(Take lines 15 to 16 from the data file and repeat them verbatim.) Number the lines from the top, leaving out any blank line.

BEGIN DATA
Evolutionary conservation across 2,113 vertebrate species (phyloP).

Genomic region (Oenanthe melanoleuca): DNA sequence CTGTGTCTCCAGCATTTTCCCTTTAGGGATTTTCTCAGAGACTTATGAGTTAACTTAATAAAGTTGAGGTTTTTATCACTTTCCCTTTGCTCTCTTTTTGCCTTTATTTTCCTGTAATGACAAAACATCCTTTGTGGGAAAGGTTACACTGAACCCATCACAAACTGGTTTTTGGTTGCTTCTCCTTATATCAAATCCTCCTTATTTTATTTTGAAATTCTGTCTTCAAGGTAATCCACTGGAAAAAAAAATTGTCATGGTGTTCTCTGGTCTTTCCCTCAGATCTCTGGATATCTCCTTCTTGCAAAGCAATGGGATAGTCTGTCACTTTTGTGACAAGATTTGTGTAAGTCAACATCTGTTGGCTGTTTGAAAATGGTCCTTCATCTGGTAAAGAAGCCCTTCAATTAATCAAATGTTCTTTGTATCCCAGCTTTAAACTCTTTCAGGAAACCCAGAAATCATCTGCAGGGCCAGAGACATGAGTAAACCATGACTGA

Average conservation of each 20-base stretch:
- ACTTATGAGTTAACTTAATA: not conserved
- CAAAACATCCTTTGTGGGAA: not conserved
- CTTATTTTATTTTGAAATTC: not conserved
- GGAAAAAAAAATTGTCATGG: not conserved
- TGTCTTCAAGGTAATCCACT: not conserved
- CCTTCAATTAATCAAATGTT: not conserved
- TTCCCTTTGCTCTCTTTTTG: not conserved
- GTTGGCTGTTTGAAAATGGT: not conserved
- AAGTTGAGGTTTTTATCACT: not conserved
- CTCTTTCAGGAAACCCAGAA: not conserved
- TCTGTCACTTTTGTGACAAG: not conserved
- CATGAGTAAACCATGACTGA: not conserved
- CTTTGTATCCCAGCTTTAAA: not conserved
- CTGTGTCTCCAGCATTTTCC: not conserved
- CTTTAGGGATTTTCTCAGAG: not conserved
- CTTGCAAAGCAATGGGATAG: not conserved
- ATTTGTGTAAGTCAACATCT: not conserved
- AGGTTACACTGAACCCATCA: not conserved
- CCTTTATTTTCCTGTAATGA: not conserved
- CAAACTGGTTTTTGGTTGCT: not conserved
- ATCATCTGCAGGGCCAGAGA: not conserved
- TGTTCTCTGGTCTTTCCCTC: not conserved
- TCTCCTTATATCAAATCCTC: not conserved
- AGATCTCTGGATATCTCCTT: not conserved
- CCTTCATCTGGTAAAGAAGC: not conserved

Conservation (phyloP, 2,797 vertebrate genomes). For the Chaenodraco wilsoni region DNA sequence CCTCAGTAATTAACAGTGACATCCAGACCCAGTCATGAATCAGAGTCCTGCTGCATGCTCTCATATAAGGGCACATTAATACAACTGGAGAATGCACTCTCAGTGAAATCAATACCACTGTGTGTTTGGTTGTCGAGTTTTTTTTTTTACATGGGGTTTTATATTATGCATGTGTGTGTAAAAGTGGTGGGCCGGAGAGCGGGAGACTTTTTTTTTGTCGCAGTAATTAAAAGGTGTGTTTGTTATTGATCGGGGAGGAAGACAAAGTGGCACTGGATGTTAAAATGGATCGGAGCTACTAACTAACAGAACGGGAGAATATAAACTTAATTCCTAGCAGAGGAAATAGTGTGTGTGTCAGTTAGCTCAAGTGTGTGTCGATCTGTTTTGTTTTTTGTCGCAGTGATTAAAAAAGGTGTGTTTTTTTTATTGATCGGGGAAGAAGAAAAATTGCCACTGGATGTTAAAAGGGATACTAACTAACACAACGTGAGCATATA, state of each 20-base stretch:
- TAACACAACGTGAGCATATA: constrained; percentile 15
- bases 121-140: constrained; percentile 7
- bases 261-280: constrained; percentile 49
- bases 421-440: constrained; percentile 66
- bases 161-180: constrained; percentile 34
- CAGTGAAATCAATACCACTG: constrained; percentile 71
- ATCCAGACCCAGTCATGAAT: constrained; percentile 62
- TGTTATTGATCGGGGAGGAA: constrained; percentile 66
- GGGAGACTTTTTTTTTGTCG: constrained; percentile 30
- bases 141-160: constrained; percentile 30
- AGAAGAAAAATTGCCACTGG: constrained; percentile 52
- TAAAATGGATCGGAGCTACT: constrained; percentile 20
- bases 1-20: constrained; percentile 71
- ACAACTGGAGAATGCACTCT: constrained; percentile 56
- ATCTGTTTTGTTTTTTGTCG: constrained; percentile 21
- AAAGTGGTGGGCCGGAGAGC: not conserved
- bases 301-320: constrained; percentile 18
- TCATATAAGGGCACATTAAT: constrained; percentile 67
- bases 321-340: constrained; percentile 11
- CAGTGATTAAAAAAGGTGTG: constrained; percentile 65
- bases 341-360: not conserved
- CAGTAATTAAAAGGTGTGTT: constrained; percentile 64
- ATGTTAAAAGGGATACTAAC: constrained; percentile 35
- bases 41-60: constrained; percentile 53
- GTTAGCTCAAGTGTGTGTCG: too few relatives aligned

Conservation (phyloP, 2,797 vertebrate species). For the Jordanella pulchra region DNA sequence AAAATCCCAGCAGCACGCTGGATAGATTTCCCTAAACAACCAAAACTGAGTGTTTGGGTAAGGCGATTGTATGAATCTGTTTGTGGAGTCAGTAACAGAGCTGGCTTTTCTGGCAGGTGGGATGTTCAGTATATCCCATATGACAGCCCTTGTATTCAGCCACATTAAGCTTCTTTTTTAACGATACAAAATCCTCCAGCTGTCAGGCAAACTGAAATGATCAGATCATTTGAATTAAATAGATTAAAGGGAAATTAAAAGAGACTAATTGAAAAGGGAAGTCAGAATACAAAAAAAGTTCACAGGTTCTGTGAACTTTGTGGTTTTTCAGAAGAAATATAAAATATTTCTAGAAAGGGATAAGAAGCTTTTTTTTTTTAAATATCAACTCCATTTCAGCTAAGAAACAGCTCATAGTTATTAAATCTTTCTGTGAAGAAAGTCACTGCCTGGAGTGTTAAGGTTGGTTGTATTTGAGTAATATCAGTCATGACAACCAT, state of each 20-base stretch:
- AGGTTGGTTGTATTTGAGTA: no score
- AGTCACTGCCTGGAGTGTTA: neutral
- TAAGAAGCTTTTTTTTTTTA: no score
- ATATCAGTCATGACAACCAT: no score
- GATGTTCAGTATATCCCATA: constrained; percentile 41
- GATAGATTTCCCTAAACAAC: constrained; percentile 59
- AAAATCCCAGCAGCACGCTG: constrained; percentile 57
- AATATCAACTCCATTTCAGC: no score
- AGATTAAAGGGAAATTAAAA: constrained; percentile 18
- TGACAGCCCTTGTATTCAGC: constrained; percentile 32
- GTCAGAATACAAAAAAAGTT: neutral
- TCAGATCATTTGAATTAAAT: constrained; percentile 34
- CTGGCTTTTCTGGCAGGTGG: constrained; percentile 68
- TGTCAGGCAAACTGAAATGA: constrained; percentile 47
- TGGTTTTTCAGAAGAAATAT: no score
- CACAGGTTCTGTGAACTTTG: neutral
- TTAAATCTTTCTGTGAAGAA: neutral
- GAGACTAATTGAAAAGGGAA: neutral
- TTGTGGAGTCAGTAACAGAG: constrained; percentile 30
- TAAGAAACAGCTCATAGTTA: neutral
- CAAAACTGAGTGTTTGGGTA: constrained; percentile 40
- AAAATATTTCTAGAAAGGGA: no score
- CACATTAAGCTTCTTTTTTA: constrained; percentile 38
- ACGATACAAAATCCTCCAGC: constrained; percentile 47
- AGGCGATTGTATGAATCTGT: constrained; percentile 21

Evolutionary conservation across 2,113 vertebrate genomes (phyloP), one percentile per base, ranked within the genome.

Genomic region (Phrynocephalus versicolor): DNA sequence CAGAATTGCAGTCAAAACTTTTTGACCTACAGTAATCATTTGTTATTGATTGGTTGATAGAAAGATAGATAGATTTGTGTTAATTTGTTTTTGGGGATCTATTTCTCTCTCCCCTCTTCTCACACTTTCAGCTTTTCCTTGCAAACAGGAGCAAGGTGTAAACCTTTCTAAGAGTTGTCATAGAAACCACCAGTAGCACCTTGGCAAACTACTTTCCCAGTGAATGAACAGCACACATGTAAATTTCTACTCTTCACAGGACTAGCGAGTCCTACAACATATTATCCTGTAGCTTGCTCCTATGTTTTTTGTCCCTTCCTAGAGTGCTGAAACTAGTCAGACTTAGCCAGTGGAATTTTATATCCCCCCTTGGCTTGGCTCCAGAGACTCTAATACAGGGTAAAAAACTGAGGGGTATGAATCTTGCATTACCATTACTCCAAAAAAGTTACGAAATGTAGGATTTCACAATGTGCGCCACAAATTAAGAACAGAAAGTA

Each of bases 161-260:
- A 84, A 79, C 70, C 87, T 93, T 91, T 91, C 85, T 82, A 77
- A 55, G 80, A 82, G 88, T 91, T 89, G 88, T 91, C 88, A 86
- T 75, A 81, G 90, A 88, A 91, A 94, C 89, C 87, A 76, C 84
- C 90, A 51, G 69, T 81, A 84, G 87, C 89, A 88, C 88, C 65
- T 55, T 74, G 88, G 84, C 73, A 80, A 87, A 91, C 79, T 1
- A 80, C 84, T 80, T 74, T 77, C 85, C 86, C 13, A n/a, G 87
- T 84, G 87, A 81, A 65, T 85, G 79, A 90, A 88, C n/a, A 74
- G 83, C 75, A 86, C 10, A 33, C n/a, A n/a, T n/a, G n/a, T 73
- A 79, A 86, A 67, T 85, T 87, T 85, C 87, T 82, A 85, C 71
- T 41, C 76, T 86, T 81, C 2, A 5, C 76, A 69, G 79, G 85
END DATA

- CATGAGTAAACCATGACTGA: not conserved
- CTTTGTATCCCAGCTTTAAA: not conserved